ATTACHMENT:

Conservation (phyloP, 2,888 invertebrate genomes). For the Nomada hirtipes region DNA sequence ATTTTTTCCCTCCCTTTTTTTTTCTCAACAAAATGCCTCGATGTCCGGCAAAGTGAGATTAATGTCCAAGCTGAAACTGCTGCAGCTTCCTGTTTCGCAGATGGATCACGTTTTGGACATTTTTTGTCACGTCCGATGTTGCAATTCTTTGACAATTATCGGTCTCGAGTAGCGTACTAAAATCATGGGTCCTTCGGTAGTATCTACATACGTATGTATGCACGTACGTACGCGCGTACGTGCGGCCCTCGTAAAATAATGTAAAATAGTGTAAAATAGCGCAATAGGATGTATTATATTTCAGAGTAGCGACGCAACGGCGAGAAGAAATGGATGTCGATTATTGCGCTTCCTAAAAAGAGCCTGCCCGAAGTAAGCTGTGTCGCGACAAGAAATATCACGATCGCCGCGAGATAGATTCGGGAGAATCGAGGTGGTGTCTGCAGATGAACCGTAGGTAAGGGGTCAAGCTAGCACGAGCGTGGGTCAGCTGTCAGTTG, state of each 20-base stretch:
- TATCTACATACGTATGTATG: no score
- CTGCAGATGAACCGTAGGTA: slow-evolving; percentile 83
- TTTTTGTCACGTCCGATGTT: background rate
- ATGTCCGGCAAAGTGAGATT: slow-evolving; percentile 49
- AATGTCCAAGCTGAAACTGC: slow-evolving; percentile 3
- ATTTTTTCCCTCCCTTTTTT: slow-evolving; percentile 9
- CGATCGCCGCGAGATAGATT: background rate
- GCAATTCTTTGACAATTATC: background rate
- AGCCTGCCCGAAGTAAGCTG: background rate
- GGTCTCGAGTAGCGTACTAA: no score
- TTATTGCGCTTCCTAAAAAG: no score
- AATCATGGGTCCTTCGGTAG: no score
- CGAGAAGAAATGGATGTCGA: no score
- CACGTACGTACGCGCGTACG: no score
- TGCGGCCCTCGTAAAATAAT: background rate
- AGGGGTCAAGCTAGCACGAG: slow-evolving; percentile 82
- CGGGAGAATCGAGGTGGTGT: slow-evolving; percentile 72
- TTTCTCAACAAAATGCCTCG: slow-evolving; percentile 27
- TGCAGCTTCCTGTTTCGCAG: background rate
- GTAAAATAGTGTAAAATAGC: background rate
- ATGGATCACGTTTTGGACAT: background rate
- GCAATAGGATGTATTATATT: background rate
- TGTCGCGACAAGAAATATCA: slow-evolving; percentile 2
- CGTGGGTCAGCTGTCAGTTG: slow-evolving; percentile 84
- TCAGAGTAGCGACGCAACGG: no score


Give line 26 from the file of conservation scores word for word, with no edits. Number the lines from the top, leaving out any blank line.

- TCAGAGTAGCGACGCAACGG: no score